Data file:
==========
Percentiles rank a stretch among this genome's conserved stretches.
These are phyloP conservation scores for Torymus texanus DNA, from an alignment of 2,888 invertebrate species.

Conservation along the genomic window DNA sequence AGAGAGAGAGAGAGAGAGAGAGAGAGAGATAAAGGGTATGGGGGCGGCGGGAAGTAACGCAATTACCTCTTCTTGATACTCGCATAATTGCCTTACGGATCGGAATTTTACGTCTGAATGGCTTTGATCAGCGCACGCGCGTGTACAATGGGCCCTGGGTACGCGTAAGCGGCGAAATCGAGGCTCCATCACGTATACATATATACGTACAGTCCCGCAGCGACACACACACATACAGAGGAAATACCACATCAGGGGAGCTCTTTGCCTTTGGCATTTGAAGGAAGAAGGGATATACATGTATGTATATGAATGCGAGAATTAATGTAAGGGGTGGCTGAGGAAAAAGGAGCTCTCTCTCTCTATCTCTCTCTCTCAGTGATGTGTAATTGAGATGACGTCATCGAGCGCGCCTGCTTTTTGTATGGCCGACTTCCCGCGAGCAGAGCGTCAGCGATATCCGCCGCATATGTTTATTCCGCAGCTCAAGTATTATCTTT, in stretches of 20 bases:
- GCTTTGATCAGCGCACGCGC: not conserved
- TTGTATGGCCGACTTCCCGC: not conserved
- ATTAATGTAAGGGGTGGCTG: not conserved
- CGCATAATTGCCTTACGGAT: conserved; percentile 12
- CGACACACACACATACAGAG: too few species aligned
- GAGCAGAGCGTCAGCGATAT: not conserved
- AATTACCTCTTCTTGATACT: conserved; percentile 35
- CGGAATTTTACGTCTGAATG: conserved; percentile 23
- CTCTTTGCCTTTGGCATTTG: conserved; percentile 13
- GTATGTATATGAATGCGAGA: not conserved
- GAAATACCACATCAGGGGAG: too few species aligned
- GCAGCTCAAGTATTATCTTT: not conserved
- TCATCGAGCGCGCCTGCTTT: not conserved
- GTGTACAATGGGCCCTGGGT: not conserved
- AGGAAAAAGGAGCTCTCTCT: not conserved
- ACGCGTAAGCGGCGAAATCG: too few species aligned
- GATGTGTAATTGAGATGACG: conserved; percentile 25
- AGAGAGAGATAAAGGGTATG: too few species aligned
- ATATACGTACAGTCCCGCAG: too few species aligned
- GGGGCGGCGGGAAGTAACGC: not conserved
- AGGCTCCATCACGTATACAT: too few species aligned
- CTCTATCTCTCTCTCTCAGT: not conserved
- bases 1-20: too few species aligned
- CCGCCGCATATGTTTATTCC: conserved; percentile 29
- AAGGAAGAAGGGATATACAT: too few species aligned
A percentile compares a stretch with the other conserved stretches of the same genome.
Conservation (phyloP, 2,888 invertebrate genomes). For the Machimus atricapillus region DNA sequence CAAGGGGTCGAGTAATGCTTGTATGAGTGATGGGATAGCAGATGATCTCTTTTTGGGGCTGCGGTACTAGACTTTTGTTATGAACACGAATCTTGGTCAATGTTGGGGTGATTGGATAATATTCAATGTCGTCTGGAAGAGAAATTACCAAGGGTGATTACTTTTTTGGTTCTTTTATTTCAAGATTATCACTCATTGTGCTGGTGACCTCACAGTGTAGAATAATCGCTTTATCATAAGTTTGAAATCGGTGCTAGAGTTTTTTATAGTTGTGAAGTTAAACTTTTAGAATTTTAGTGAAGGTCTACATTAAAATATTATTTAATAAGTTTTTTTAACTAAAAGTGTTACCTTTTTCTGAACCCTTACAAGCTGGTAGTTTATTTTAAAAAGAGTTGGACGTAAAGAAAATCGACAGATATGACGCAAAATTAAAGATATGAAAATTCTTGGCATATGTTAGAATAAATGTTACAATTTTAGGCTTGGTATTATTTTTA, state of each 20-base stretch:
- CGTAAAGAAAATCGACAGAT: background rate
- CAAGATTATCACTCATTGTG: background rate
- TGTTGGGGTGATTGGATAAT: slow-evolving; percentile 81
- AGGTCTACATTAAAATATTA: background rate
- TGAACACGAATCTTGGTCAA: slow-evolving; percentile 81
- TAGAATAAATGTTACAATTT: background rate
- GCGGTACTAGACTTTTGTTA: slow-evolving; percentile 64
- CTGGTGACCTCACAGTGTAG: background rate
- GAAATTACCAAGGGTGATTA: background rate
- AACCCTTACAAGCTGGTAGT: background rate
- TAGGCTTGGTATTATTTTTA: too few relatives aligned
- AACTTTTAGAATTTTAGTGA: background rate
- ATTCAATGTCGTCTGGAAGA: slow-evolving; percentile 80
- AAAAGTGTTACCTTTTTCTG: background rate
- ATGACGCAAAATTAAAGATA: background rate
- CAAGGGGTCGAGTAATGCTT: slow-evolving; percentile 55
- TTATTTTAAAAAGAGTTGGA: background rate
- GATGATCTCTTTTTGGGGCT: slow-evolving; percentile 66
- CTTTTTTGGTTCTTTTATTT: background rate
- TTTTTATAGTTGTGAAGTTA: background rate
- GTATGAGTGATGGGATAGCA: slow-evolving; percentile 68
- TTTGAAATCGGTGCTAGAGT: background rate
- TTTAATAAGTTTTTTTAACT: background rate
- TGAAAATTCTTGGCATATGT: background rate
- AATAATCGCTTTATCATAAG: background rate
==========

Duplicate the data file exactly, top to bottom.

Percentiles rank a stretch among this genome's conserved stretches.
These are phyloP conservation scores for Torymus texanus DNA, from an alignment of 2,888 invertebrate species.

Conservation along the genomic window DNA sequence AGAGAGAGAGAGAGAGAGAGAGAGAGAGATAAAGGGTATGGGGGCGGCGGGAAGTAACGCAATTACCTCTTCTTGATACTCGCATAATTGCCTTACGGATCGGAATTTTACGTCTGAATGGCTTTGATCAGCGCACGCGCGTGTACAATGGGCCCTGGGTACGCGTAAGCGGCGAAATCGAGGCTCCATCACGTATACATATATACGTACAGTCCCGCAGCGACACACACACATACAGAGGAAATACCACATCAGGGGAGCTCTTTGCCTTTGGCATTTGAAGGAAGAAGGGATATACATGTATGTATATGAATGCGAGAATTAATGTAAGGGGTGGCTGAGGAAAAAGGAGCTCTCTCTCTCTATCTCTCTCTCTCAGTGATGTGTAATTGAGATGACGTCATCGAGCGCGCCTGCTTTTTGTATGGCCGACTTCCCGCGAGCAGAGCGTCAGCGATATCCGCCGCATATGTTTATTCCGCAGCTCAAGTATTATCTTT, in stretches of 20 bases:
- GCTTTGATCAGCGCACGCGC: not conserved
- TTGTATGGCCGACTTCCCGC: not conserved
- ATTAATGTAAGGGGTGGCTG: not conserved
- CGCATAATTGCCTTACGGAT: conserved; percentile 12
- CGACACACACACATACAGAG: too few species aligned
- GAGCAGAGCGTCAGCGATAT: not conserved
- AATTACCTCTTCTTGATACT: conserved; percentile 35
- CGGAATTTTACGTCTGAATG: conserved; percentile 23
- CTCTTTGCCTTTGGCATTTG: conserved; percentile 13
- GTATGTATATGAATGCGAGA: not conserved
- GAAATACCACATCAGGGGAG: too few species aligned
- GCAGCTCAAGTATTATCTTT: not conserved
- TCATCGAGCGCGCCTGCTTT: not conserved
- GTGTACAATGGGCCCTGGGT: not conserved
- AGGAAAAAGGAGCTCTCTCT: not conserved
- ACGCGTAAGCGGCGAAATCG: too few species aligned
- GATGTGTAATTGAGATGACG: conserved; percentile 25
- AGAGAGAGATAAAGGGTATG: too few species aligned
- ATATACGTACAGTCCCGCAG: too few species aligned
- GGGGCGGCGGGAAGTAACGC: not conserved
- AGGCTCCATCACGTATACAT: too few species aligned
- CTCTATCTCTCTCTCTCAGT: not conserved
- bases 1-20: too few species aligned
- CCGCCGCATATGTTTATTCC: conserved; percentile 29
- AAGGAAGAAGGGATATACAT: too few species aligned
A percentile compares a stretch with the other conserved stretches of the same genome.
Conservation (phyloP, 2,888 invertebrate genomes). For the Machimus atricapillus region DNA sequence CAAGGGGTCGAGTAATGCTTGTATGAGTGATGGGATAGCAGATGATCTCTTTTTGGGGCTGCGGTACTAGACTTTTGTTATGAACACGAATCTTGGTCAATGTTGGGGTGATTGGATAATATTCAATGTCGTCTGGAAGAGAAATTACCAAGGGTGATTACTTTTTTGGTTCTTTTATTTCAAGATTATCACTCATTGTGCTGGTGACCTCACAGTGTAGAATAATCGCTTTATCATAAGTTTGAAATCGGTGCTAGAGTTTTTTATAGTTGTGAAGTTAAACTTTTAGAATTTTAGTGAAGGTCTACATTAAAATATTATTTAATAAGTTTTTTTAACTAAAAGTGTTACCTTTTTCTGAACCCTTACAAGCTGGTAGTTTATTTTAAAAAGAGTTGGACGTAAAGAAAATCGACAGATATGACGCAAAATTAAAGATATGAAAATTCTTGGCATATGTTAGAATAAATGTTACAATTTTAGGCTTGGTATTATTTTTA, state of each 20-base stretch:
- CGTAAAGAAAATCGACAGAT: background rate
- CAAGATTATCACTCATTGTG: background rate
- TGTTGGGGTGATTGGATAAT: slow-evolving; percentile 81
- AGGTCTACATTAAAATATTA: background rate
- TGAACACGAATCTTGGTCAA: slow-evolving; percentile 81
- TAGAATAAATGTTACAATTT: background rate
- GCGGTACTAGACTTTTGTTA: slow-evolving; percentile 64
- CTGGTGACCTCACAGTGTAG: background rate
- GAAATTACCAAGGGTGATTA: background rate
- AACCCTTACAAGCTGGTAGT: background rate
- TAGGCTTGGTATTATTTTTA: too few relatives aligned
- AACTTTTAGAATTTTAGTGA: background rate
- ATTCAATGTCGTCTGGAAGA: slow-evolving; percentile 80
- AAAAGTGTTACCTTTTTCTG: background rate
- ATGACGCAAAATTAAAGATA: background rate
- CAAGGGGTCGAGTAATGCTT: slow-evolving; percentile 55
- TTATTTTAAAAAGAGTTGGA: background rate
- GATGATCTCTTTTTGGGGCT: slow-evolving; percentile 66
- CTTTTTTGGTTCTTTTATTT: background rate
- TTTTTATAGTTGTGAAGTTA: background rate
- GTATGAGTGATGGGATAGCA: slow-evolving; percentile 68
- TTTGAAATCGGTGCTAGAGT: background rate
- TTTAATAAGTTTTTTTAACT: background rate
- TGAAAATTCTTGGCATATGT: background rate
- AATAATCGCTTTATCATAAG: background rate